** Just as a follow-up to the HONEY BEE [faux bourdon] discussion a couple of weeks ago, several of Glen Nichol’s honey bees were venturing out of their hives on Sunday, as can be seen in the attached photos. It was a fairly mild day, so they were checking the outdoors, which is a normal behaviour for honey bees. Glen actually saw one of them defecating in the snow, which is one of the reasons they venture out on warm days. As the photos show they are looking in very prime condition.


** One of the largest projects that has ever been taken on by Nature Moncton is about to happen on April 4. It is labelled as Petitcodiac River Appreciation Day. The Nature Moncton Board formed a committee of three to put it together. Fred Richards is in charge of audio-visual and printing, David Cannon is in charge of finances, and I have lined up the speakers and write-ups. After numerous meetings, the committee has plans ongoing continually.

It will take place at the Moncton Press Club on Assomption Boulevard on Saturday, April 4 and the program is now on the website at <www.naturemoncton.com>. Check under “Petitcodiac River Appreciation Day” to review the speakers and write-ups. More details will be added in the coming weeks.


** The perimeter of Jones Lake is surely a great spot for fruit-connoisseur birds. I drove around it on Sunday and noted lots of mountain ash, flowering crab trees laden with fruit, some multiflora rose with some of the hips cleaned off, and at least one sizable privet bush with its clinging blue berries looking well-chewed upon, a Staghorn Sumac with lots of fruit available, and I did not see it but would not be surprised if Highbush Cranberry is there as well.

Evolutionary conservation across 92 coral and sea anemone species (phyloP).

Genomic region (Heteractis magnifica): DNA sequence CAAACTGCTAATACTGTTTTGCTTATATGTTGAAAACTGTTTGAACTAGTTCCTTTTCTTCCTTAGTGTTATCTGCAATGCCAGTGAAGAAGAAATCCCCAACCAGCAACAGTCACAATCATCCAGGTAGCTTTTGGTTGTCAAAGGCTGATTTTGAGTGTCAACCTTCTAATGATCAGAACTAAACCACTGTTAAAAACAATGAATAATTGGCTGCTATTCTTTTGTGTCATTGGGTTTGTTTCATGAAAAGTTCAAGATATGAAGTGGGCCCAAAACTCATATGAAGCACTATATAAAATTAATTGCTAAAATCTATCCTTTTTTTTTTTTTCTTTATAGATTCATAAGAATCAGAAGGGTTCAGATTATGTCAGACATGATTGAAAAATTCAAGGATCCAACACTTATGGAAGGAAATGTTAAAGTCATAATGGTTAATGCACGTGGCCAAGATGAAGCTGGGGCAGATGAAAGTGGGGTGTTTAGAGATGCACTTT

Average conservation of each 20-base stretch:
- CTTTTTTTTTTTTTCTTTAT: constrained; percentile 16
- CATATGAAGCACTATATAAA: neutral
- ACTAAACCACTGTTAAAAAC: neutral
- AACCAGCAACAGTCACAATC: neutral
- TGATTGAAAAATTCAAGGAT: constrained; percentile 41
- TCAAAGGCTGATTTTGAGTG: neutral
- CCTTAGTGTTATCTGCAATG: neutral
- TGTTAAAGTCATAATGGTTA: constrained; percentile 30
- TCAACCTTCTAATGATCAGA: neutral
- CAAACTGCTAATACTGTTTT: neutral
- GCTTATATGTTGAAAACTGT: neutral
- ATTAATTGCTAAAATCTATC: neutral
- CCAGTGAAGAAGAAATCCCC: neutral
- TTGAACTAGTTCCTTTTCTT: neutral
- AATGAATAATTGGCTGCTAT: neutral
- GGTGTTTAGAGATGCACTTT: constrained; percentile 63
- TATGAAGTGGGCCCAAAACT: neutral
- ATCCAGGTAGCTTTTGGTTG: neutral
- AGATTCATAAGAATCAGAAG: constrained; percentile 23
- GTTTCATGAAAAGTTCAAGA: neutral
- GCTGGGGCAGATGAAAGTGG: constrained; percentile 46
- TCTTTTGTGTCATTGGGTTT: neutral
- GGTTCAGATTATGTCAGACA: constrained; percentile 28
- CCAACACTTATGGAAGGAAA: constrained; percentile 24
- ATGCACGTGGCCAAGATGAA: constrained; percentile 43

I did not a know privet bush was there, but I will be following it as it comes into bloom in spring. Privet is a cultivar and I don’t think is planted as a hedge today to the extent it once was. I have seen hedges with berries in Moncton a few times before. I’m attaching some photos of it from 2010. The berries cling all winter and are edible to birds but are said to be mildly toxic to mammals. I recall a large hedge in Buctouche that was fiercely guarded all one winter by a Northern Mockingbird [Moqueur polyglotte] for its winter food supply. The berries are dark blue to black and approximate the size of a plump blueberry.



Nelson Poirier   <nelsonpoirier435@gmail.com>
Nature Moncton





COOPER'S HAWK. FEB 16, 2020. PETER GADD

CEDAR AND BOHEMIAN WAXWINGS. FEB. 16, 2020. BRIAN STONE

CEDAR AND BOHEMIAN WAXWINGS. FEB. 16, 2020. BRIAN STONE

CEDAR AND BOHEMIAN WAXWINGS. FEB. 16, 2020. BRIAN STONE

CEDAR AND BOHEMIAN WAXWINGS. FEB. 16, 2020. BRIAN STONE

COMMON MERGANSERS. FEB 12, 2020.  YVES POUSSART

COMMON MERGANSERS. FEB 12, 2020.  YVES POUSSART

HONEY BEES. FEB. 16, 2020. LOUISE NICHOLS

EUROPEAN STARLING. BEB 14, 2020. YVES POUSSART

PRIVET BUSH. DEC 12, 2010. NELSON POIRIER

PRIVET BERRIES AND BUDS. DEC 12, 2010. NELSON POIRIER

PRIVET IN BLOOM. JUNE 26, 20111. NELSON POIRIER